Cork v Kerry
Croke Park, 4pm
Live on TG4 (HD)
IF I got a euro for every person who said ‘Cork should win on Sunday, shouldn’t they?’ this week, I’d have a mini mint for myself.
They mean well. But, the reality is that many of the casual observers willing on Cork for their seventh All-Ireland title in eight years have probably never seen Kerry play.
We’re telling you here now, they can’t be underestimated.
In the Munster final in Páirc Uí Rinn in mid-summer they pulled themselves out of an 11-point deficit — 0-1 to 2-6 — to lose by six points in the end. Had they taken their chances that day in the first half, they could very well have outscored Cork.
Both sides learned valuable lessons that day. Kerry; that they have to believe in themselves and their capabilities, and that they did against Dublin and Galway in the quarter and semi-final respectively.
Cork learned about the need for a consistent work rate over 60 minutes, and they provided that in their quarter-final and semi-final wins over Donegal and Monaghan.not to underestimate Kerry. But, to be fair, they never underestimate any opponent.
The 2006 All-Ireland final against Armagh will be in the back of Cork minds too when annual once-a-year viewers handed out a heavy favourites’ tag then too. That day they were raging hot favourites, but it didn’t go as smoothly as the casual punters’ scripts had it written.
And in fairness to Eamonn Ryan’s players, they know it’s a whole new ball game come Croker. Park on All-Ireland final day. Anything can happen.
Now, there’s the reality check too. Cork are six-time champions and the odds are hugely stacked against Kerry.
Although they hold the most All-Ireland titles of any county (11), they last lined out in an All-Ireland championship final in 1993 — 19 years ago. Hence the likes of Eoin ‘the Bomber’ Liston, Mick Galwey and Colm ‘Gooch’ Cooper taking to the Kerry airwaves in recent weeks with good luck wishes.
They’ve waited long enough; and they want it bad.
It won’t be the first time the sides have met in a national final however, with the 2008 national league showdown in Cusack Park seeing the Rebels lift their fourth successive NFL title on a scoreline of 6-13 to 2-10.
That day, Valerie Mulcahy bagged 1-5, and she’ll be a marked woman again, as will all the Cork forwards.
Mulcahy however stands above the rest when it comes to Kerry encounters having registered 5-32 — 19 frees and two penalties — in their last six meetings since that season.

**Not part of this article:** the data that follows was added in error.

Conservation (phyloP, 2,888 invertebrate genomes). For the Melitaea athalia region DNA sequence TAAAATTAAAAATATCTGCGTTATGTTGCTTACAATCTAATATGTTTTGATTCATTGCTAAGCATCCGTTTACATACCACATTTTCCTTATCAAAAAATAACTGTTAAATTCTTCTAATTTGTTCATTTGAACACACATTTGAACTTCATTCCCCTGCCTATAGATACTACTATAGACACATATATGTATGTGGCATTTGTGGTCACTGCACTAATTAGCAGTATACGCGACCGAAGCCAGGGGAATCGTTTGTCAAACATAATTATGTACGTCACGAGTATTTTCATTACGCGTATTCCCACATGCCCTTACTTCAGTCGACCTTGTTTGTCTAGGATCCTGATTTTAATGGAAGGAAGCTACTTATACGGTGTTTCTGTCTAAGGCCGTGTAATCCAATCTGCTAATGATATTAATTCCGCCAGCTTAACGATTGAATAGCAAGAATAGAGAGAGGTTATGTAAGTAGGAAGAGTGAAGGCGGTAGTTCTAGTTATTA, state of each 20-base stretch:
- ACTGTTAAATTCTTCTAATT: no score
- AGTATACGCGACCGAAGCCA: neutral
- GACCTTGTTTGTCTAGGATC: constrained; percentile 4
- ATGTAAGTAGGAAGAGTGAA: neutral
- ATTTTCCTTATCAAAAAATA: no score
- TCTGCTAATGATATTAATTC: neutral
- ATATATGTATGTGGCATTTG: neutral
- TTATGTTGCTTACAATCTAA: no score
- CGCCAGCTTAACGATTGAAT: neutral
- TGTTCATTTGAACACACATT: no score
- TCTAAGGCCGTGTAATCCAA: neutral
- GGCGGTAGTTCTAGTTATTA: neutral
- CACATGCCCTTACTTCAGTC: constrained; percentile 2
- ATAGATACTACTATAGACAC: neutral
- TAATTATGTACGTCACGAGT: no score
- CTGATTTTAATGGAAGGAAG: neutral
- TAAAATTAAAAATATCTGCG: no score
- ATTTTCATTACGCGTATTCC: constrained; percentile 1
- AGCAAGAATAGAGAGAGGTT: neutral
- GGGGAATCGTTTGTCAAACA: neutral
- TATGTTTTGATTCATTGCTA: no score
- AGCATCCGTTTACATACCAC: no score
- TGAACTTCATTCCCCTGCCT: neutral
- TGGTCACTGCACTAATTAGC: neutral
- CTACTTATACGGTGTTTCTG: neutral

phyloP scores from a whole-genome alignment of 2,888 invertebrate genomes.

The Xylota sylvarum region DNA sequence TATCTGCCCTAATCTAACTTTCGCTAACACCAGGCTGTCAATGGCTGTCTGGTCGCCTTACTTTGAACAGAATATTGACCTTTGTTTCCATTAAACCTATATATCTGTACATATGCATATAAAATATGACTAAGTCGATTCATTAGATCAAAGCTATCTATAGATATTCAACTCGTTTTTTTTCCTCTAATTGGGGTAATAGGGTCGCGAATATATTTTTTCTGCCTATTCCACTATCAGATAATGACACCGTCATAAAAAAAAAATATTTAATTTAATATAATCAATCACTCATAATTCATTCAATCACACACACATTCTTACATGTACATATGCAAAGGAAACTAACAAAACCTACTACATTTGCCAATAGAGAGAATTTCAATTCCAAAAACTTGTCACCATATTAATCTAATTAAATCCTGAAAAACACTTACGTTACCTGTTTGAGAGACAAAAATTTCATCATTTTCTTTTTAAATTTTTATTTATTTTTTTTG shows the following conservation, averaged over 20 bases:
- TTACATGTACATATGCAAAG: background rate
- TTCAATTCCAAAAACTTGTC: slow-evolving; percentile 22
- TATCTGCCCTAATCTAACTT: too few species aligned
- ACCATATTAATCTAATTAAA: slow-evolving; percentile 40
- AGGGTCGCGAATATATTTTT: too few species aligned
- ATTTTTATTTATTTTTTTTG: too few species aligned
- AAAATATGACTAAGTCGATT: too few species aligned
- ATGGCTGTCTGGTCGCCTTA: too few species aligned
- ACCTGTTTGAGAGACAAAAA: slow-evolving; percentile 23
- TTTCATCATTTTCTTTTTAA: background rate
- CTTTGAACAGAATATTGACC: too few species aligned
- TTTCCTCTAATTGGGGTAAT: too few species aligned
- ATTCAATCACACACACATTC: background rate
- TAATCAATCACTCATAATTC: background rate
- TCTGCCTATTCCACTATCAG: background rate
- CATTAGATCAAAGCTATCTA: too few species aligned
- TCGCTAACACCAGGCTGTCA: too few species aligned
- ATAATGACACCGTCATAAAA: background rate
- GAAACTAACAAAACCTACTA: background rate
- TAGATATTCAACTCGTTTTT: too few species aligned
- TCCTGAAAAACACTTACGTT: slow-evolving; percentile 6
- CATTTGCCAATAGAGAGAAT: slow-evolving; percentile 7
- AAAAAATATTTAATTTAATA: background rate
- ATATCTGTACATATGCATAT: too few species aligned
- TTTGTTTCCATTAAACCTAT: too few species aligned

The highest scorer for Kerry is UCC’s Louise Ní Mhuirceartaigh of Chorca Dhuibhne with 1-16 — 0-12 frees.
This comparison of top scorers however is only a fragment of the bigger picture.
The bigger picture really being the fact that since Cork won the first of their nine consecutive senior Munster titles in 2004 (ironically against Kerry) — the first in the county’s 31-year history — the bulk of Cork players still remain.
9 Cork players are still on the panel, as opposed to three for Kerry. That will count for a lot on Sunday.
In fairness to Kerry coach William O’Sullivan, he’s admitted that Croker is new territory for his players, but they’re willing to meet its might head-on, dealing with it now rather than ignoring it and letting nerves swallow up his troops come Sunday.
A trip to the camogie final a few weeks back, just as Cork did prior to their first appearance in Croker in 2004, has already helped quell the nerves.
They are ready, but if Cork are anywhere near the mood the portrayed in the semi-final against Monaghan, then no matter how prepared Kerry are for the jaws of Croke Park, there’ll be no upset.
Eamonn Ryan’s charges were simply awesome that day in Birr. Every player who started, and every player who came on was sensational.
The hunger for a start was almost tangible. You’d be hoping they didn’t peak too soon, but something says it’s all about bringing the Brendan Martin Cup back to Leeside again, and nothing will get in the way.
Kerry will look to the likes of skipper Bernie Breen, who will have to contend with Juliet Murphy and Norita Kelly in the middle of the park.
Her usual partner is former UL basketball star Lorraine Scanlon, but in the semi against Galway, Scanlon’s height was utilised like Kieran Donaghy at full-forward, and it worked a treat with her registering 1-1.
Sarah Houlihan and Louise Ní Mhuircheartaigh are Kerry’s other danger women, and Bríd Stack, Ann Marie Walsh and Deirdre O’Reilly will be ready to shut up shop.
There’s not much left to say, bar that Cork’s hunger, their calibre and experience should be enough to deliver the goods.
Kerry are cute out, but Cork will be cuter.